Vitamin B1, otherwise known as thiamine, is necessary for most every cellular reaction in the body as a participant in an enzyme system known as thiamin pyrophosphate. It is vital to normal functioning of the nervous system and metabolism. It can be found in meat, whole grains, fish, and nuts.
Vitamin B1 supports normal growth and development of the body, it supports the working of the nervous system, heart and muscles. It restores deficiencies caused by alcoholism, cirrhosis, overactive thyroid, infection, breastfeeding, absorption diseases, pregnancy, prolonged diarrhea, and burns. And it can reduce depression, fatigue and motion sickness.
Vitamin B2 is a water-soluble B-complex vitamin, also known as Riboflavin.
Riboflavin is important to energy metabolism (processing nutrients like protein, fat, carbohydrate and alcohol that have calories to a form of energy that the body can use - ATP), normal growth, bloodcel development,nerve development, regulation of certain hormones, normal eyesight and healthy skin.
Foods high in riboflavin are milk, yogurt, cheeses, meat, leafy green vegetables, whole and enriched grains. Riboflavin is an essential vitamin and is easily destroyed by light. Oral contraceptives may cause a riboflavin deficiency as well.
Vitamin B3, Otherwise known as niacin, acts like other B vitamins to create enzymes that are essential to metabolic cell activity, synthesize hormones, repair genetic material, decreases cholesterol and triglycerides in blood, and maintain normal functioning of the nervous system. Great sources of this vitamin may be found in meat, fish, and whole grains.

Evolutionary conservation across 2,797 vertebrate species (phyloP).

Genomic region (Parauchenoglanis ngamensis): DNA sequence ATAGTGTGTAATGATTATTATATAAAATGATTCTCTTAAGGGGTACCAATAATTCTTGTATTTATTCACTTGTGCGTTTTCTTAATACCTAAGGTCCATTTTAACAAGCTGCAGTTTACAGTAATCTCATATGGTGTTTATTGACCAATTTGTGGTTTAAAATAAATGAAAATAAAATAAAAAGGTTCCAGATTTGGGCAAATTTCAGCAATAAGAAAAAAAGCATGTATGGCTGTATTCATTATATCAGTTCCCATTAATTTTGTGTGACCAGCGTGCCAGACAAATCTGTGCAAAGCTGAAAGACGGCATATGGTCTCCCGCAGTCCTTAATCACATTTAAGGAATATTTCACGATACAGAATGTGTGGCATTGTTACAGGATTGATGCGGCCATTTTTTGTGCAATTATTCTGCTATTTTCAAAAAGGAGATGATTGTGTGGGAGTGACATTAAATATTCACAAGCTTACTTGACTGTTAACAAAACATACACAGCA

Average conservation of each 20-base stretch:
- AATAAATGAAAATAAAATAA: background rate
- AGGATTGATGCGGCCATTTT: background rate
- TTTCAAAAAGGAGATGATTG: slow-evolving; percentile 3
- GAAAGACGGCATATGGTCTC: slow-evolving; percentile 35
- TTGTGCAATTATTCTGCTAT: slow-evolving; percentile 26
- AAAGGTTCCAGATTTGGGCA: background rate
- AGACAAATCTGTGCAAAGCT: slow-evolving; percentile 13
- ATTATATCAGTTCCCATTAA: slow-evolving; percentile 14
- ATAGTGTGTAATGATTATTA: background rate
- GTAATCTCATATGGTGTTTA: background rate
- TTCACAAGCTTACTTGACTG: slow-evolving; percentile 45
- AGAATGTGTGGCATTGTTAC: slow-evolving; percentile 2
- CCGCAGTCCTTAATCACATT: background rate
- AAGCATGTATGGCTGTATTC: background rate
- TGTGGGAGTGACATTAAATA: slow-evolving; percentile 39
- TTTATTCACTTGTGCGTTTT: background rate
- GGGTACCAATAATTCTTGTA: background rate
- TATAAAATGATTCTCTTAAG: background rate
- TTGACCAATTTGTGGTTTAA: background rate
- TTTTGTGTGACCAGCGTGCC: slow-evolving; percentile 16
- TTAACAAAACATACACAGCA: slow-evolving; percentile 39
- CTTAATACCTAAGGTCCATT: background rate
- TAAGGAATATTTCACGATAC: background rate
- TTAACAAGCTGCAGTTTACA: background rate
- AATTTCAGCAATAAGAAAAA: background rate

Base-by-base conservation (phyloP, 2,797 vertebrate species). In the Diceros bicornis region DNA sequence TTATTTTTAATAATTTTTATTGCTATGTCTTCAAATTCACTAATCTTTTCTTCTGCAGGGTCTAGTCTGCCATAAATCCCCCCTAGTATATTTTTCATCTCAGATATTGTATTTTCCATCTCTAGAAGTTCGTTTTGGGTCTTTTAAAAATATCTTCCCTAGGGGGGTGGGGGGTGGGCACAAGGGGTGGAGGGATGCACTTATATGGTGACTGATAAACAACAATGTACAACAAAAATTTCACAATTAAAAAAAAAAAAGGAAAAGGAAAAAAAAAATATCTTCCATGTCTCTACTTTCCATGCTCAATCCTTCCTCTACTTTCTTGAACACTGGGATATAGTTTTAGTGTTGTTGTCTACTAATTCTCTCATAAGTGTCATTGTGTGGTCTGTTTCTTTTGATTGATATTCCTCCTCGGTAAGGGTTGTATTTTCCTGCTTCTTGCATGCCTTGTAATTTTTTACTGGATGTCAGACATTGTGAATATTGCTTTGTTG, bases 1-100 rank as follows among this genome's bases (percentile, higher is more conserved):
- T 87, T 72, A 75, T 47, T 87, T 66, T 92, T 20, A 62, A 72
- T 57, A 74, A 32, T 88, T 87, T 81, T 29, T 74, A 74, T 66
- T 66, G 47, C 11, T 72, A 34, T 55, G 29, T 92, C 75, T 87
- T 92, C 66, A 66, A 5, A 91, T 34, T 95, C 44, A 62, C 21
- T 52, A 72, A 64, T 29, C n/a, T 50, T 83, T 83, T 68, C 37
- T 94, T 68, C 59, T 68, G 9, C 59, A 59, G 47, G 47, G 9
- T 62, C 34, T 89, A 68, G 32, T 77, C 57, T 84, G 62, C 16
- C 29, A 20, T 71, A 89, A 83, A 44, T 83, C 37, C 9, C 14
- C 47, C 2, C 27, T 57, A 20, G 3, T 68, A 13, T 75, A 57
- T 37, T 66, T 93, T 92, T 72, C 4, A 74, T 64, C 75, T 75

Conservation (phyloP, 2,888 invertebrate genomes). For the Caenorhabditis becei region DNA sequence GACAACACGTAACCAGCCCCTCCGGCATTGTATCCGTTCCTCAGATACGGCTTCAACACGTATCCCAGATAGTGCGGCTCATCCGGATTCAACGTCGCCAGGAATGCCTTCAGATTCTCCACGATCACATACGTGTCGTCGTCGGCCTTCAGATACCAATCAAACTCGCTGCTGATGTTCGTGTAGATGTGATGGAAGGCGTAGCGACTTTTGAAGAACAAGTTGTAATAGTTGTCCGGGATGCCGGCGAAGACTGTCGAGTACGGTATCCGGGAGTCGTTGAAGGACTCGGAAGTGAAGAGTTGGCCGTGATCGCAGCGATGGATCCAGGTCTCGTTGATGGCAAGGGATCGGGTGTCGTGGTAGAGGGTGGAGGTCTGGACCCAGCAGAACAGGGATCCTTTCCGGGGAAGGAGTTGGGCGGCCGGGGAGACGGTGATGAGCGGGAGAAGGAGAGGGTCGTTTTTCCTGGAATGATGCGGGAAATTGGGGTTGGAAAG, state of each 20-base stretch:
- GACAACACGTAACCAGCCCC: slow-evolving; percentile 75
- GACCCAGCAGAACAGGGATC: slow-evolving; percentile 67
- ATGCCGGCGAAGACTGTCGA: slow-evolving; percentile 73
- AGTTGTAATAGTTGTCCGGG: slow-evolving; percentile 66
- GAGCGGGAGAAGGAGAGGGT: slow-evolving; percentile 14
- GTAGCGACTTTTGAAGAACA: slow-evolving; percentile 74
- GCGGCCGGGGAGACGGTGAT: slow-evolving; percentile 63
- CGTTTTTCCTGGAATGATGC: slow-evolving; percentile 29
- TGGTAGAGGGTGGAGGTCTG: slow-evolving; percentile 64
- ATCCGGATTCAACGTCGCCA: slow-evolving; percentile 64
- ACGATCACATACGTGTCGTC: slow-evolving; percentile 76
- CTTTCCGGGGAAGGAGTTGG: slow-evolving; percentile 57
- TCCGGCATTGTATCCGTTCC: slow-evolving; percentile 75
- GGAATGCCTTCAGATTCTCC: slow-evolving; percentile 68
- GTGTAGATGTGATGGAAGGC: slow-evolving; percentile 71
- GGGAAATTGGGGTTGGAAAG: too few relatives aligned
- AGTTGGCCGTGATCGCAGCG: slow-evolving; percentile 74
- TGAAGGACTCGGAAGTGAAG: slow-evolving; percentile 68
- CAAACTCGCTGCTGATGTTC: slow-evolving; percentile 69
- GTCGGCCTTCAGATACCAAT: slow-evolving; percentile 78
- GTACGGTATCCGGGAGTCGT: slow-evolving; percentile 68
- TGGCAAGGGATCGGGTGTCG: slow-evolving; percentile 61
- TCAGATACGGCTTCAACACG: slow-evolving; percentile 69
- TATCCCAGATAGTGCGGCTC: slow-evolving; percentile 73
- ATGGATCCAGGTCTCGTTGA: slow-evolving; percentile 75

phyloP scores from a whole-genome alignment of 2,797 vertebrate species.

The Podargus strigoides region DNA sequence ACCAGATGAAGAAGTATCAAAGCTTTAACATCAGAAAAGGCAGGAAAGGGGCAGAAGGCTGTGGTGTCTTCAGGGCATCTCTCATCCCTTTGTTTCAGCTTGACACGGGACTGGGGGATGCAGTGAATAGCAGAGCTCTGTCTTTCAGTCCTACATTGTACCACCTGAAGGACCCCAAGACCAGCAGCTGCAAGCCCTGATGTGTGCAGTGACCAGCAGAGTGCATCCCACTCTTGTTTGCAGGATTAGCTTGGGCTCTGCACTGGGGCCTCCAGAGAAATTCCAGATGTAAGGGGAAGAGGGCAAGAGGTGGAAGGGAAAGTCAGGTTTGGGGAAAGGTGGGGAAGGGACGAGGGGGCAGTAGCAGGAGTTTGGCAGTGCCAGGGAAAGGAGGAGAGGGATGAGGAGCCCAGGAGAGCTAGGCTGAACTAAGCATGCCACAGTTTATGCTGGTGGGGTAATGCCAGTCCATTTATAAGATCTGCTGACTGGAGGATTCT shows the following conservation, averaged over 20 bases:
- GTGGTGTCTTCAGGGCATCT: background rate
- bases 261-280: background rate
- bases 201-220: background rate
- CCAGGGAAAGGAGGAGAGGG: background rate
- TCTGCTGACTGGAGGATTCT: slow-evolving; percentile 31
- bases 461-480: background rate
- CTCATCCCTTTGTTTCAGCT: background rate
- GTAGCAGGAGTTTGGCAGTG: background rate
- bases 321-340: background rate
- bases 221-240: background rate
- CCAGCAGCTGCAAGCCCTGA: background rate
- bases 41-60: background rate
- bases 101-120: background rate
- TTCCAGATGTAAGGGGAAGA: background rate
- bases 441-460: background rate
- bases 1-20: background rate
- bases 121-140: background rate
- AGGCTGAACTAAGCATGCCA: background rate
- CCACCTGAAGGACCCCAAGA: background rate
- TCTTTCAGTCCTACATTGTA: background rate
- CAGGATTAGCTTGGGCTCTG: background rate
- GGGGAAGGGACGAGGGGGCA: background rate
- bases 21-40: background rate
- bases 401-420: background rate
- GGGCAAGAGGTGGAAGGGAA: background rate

Vitamin B5 otherwise known as pantothenic acid, is essential to all forms of life. Pantothenic acid is found throughout living cells in the form of coenzyme A (CoA), a vital coenzyme in numerous chemical reactions like the energy metabolism of carbohydrates, protein, and fat. It also helps in, the growth and development of the body, healing of wounds in animals, relieving stress and lessen fatigue.
Great sources of this vitamin include eggs, nuts, and whole-wheat products.
Vitamin B6, otherwise known as pyridoxine, is a water-soluble vitamin that was first isolated in the 1930's. There are six forms of vitamin B6: pyridoxal (PL), pyridoxine (PN), pyridoxamine (PM), and their phosphate derivatives: pyridoxal 5'-phosphate (PLP), pyridoxine 5'-phosphate (PNP), and pridoxamine 5'-phospate (PNP). PLP is the active coenzyme form, and has the most importance in human metabolism.
Vitamin B6 performs as a coenzyme to carry out metabolic processes that affect the bodys use of protein, carbohydrates, and fat. It helps to convert tryptophan to niacin.
Vitamin B6 must be obtained from the diet because humans cannot synthesize it, it may be found in meat, fish, eggs, milk, and whole grain foods.
Vitamin B9, otherwise known as folic acid, serves as a coenzyme during the creation of DNA. This vitamin is also very important to the growth and reproduction of all body cells, including red blood cells. Great food sources of vitamin B9 include liver and dark green leafy vegetables
Vitamin B12 is also known as cobolamin. Cobolamin is needed in the manufacture of red blood cells and the maintenance of red blood cells and it stimulates appetite, promotes growth and release energy. It is often used with older people to give an energy boost, assist in preventing mental deterioration and helps with speeding up thought processes.This vitamin is also used in the metabolism of fats, proteins and carbohydrates.
Vitamin B12 is present in liver, organ meat, muscle meat, shellfish, eggs, cheese, fish, and can be manufactured in the body. Although milk contains B12, processing of milk may lead to destruction of the vitamin.